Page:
Cryosurgery Or Sclerosing Injections: Which Is Better For Neuromas?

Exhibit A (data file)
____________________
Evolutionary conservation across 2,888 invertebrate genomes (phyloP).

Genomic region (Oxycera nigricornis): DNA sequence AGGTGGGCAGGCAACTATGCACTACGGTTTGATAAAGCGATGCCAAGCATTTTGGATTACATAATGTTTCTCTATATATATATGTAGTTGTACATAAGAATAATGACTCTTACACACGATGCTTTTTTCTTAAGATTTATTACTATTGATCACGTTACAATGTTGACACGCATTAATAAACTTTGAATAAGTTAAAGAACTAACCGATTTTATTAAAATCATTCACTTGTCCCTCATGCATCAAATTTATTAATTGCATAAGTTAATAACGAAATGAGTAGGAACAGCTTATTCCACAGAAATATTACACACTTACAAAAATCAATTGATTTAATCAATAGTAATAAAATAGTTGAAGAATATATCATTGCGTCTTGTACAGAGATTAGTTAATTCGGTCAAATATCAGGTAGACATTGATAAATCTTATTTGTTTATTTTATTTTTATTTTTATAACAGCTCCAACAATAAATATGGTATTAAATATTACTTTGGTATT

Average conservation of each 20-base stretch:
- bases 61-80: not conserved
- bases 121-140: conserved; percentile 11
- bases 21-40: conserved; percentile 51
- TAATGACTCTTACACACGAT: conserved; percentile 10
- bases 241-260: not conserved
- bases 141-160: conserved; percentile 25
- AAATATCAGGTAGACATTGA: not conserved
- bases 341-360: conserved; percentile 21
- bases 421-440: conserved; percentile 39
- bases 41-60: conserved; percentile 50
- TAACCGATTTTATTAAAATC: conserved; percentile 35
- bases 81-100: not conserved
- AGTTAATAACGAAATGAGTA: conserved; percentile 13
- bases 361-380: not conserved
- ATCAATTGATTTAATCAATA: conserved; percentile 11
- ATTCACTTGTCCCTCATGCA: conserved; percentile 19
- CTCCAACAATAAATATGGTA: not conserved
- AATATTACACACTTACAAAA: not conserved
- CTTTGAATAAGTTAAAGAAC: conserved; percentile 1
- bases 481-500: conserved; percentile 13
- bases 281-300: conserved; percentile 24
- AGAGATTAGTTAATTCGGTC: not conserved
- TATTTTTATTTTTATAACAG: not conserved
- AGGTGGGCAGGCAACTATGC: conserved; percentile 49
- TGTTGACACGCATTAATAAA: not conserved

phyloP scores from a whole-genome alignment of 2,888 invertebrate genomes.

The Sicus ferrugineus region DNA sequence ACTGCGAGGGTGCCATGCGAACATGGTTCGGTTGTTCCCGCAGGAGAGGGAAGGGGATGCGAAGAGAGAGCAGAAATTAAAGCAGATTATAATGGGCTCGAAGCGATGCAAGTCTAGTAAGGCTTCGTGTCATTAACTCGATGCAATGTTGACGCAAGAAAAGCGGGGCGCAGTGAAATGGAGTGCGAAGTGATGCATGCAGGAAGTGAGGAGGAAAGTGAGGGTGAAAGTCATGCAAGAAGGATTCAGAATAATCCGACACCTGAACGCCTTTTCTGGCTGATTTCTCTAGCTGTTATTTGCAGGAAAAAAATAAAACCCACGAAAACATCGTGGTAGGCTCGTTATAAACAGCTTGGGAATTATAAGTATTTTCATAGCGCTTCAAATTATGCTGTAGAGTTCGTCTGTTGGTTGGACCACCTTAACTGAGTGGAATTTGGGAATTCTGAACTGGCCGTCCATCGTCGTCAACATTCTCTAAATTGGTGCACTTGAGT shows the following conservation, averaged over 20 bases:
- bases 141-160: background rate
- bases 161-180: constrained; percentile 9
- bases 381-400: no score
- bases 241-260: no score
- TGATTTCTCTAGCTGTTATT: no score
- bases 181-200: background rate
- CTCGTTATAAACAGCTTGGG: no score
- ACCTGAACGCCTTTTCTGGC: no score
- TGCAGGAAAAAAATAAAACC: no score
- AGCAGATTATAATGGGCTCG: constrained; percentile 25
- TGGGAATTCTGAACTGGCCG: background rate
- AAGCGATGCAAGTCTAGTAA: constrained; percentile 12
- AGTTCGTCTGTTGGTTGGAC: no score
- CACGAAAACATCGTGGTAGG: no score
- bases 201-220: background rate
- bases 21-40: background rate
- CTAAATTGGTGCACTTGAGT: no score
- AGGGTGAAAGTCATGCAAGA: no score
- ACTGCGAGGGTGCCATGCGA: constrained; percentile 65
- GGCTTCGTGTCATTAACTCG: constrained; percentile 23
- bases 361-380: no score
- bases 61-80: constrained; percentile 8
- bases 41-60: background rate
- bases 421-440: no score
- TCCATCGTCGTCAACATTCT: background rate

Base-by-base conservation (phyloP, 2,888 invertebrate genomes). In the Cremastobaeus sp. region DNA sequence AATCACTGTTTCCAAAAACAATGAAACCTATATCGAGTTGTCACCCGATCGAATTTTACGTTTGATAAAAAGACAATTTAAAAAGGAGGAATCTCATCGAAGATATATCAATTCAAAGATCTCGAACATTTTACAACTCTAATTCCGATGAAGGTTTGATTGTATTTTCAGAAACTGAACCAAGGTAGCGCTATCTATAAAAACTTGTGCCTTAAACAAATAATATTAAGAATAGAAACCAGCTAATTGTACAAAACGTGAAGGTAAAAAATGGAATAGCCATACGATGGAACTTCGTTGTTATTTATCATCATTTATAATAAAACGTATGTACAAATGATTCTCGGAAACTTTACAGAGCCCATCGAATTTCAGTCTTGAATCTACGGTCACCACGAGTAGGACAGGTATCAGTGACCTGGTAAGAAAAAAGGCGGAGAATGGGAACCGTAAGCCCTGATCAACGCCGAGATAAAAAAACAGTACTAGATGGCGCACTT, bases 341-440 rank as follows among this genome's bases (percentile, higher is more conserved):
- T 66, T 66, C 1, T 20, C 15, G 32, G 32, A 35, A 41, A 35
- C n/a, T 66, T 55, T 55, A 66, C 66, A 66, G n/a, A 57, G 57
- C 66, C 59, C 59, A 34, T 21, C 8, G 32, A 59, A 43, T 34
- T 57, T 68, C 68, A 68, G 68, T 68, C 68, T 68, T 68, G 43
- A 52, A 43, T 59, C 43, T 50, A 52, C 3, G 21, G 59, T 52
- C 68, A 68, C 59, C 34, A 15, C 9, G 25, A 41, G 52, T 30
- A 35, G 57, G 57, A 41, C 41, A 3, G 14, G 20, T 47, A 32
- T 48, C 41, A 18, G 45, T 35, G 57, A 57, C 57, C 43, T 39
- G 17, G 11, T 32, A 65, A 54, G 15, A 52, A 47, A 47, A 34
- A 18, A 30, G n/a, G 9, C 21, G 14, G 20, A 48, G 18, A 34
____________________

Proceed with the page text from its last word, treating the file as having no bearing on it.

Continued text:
Cryogenic neuroablation is a safe, minimally invasive option that is less painful than alcohol injections and may facilitate a reduced risk of stump neuromas, according to this author. By Lawrence Fallat, DPM Morton’s neuroma (perineural fibroma) is a common painful forefoot disorder that can present treatment challenges to all podiatric physicians. The common digital nerves, usually in the second and third intermetatarsal spaces, become enlarged in the area of the deep transverse metatarsal ligament and subsequently cause pain in the ball of the foot with cramping, pain and numbness of the toes. Histological findings of the nerve include endoneural edema with perineural, epineural and endoneural fibrosis. Endarterial thickening occurs along with axonal loss and demyelination. These findings are consistent with a degenerative process and it is generally accepted that this occurs as a result of nerve entrapment. Conservative treatment consists of shoe modification, orthotics, NSAIDs and steroid injections. Neurolytic agents such as phenol and, more commonly, diluted 4% alcohol have been advocated.1 When conservative treatment fails, surgical intervention may be indicated. Excision of the neuroma is the most common surgical procedure performed but significant failure rates have been reported.2,3 Poor results can occur from incomplete excision or the formation of a stump neuroma that can be more troublesome than the original pain. With this in mind, one should consider the possible use of cryogenic neuroablation, which describes the destruction of axons to prevent them from carrying painful impulses. This technique involves applying extremely cold temperatures between –50ºC and –70ºC to the nerve. This results in degeneration of the intracellular elements, axons and myelin sheath with Wallerian degeneration.4 These changes are consistent with a second-degree nerve lesion. The epineurium and perineurium remain intact, and this prevents the formation of stump neuromas as the nerve regenerates. The preservation of these structures differentiates cryosurgery from surgical excision and neurolytic agents. Comparing Alcohol Injections To Cryosurgery I have used 4% alcohol injections for many years but with mixed results. Some patients do respond favorably to this treatment but many continue to have neuroma pain. In my experience, many patients have severe pain associated with the alcohol injections and approximately 50 percent of patients do not complete the series of injections because of pain associated with these injections. We recently had two patients who were treated in the emergency room later in the day because of burning pain at the injection site. I am also concerned about the effect of the alcohol on the peripheral nerves. Presumably the alcohol destroys the axon and its myelin sheath but it cannot be tissue specific and must also destroy the endoneurium, perineurium and epineurium. If the destruction of the nerve is complete, there will be a neurotomesis that will invariably form a stump neuroma as the axons regenerate. In this sense, the nerve destruction may carry the same risks as neuroma excision. It’s also important to keep in mind that the long-term results of alcohol injections have not been reported. With cryosurgery, the destruction of the axons is almost completely painless. I used to perform the procedure using only 1/2 cc of local anesthetic for the skin where I made the incision. I did not use any anesthetic to block the nerve. When I applied the ice ball to the neuroma, the patients experienced only a mild burning sensation that resolved after one to two minutes. There was only minimal postoperative discomfort that was controlled with NSAIDs. More significantly, cryogenic neuroablation does not destroy the epineurium or perineurium, the basic architecture of the nerve. As a result, stump neuromas do not form as the nerve regenerates. Having performed this procedure for approximately 200 patients over the last three years, I have found that very few patients have had a recurrence of their neuroma pain. If the pain returns a year or two later, I simply repeat the procedure. Axons regenerate at the rate of 1 to 3 mm per day. The prevailing thinking is that the ice ball destroys a 1-cm portion of the nerve. Therefore, the axon regeneration should be complete within several weeks.

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